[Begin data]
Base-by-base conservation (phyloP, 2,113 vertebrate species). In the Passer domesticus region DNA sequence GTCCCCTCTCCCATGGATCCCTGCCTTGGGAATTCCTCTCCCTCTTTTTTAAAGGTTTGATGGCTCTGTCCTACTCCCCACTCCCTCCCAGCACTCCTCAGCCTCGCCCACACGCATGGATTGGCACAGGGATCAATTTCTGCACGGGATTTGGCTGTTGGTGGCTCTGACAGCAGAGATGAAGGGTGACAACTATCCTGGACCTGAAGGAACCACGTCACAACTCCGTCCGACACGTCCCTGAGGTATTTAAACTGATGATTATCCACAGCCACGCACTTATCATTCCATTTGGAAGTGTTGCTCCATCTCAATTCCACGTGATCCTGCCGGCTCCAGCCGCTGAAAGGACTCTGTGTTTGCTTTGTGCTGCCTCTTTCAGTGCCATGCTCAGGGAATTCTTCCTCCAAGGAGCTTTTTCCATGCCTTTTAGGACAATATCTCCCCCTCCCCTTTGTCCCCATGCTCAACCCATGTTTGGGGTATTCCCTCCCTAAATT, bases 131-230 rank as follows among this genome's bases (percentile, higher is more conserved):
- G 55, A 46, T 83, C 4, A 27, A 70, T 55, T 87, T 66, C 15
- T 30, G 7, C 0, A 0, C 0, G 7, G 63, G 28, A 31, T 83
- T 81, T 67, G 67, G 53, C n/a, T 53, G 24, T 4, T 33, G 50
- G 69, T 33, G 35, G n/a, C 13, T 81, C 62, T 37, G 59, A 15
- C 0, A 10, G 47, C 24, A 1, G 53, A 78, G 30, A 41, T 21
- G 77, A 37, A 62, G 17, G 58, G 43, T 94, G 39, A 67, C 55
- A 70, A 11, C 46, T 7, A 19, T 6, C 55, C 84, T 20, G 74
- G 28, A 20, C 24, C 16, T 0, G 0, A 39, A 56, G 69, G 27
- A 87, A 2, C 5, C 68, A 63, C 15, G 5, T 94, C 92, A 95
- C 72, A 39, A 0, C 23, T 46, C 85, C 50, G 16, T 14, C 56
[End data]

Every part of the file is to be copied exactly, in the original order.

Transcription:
Base-by-base conservation (phyloP, 2,113 vertebrate species). In the Passer domesticus region DNA sequence GTCCCCTCTCCCATGGATCCCTGCCTTGGGAATTCCTCTCCCTCTTTTTTAAAGGTTTGATGGCTCTGTCCTACTCCCCACTCCCTCCCAGCACTCCTCAGCCTCGCCCACACGCATGGATTGGCACAGGGATCAATTTCTGCACGGGATTTGGCTGTTGGTGGCTCTGACAGCAGAGATGAAGGGTGACAACTATCCTGGACCTGAAGGAACCACGTCACAACTCCGTCCGACACGTCCCTGAGGTATTTAAACTGATGATTATCCACAGCCACGCACTTATCATTCCATTTGGAAGTGTTGCTCCATCTCAATTCCACGTGATCCTGCCGGCTCCAGCCGCTGAAAGGACTCTGTGTTTGCTTTGTGCTGCCTCTTTCAGTGCCATGCTCAGGGAATTCTTCCTCCAAGGAGCTTTTTCCATGCCTTTTAGGACAATATCTCCCCCTCCCCTTTGTCCCCATGCTCAACCCATGTTTGGGGTATTCCCTCCCTAAATT, bases 131-230 rank as follows among this genome's bases (percentile, higher is more conserved):
- G 55, A 46, T 83, C 4, A 27, A 70, T 55, T 87, T 66, C 15
- T 30, G 7, C 0, A 0, C 0, G 7, G 63, G 28, A 31, T 83
- T 81, T 67, G 67, G 53, C n/a, T 53, G 24, T 4, T 33, G 50
- G 69, T 33, G 35, G n/a, C 13, T 81, C 62, T 37, G 59, A 15
- C 0, A 10, G 47, C 24, A 1, G 53, A 78, G 30, A 41, T 21
- G 77, A 37, A 62, G 17, G 58, G 43, T 94, G 39, A 67, C 55
- A 70, A 11, C 46, T 7, A 19, T 6, C 55, C 84, T 20, G 74
- G 28, A 20, C 24, C 16, T 0, G 0, A 39, A 56, G 69, G 27
- A 87, A 2, C 5, C 68, A 63, C 15, G 5, T 94, C 92, A 95
- C 72, A 39, A 0, C 23, T 46, C 85, C 50, G 16, T 14, C 56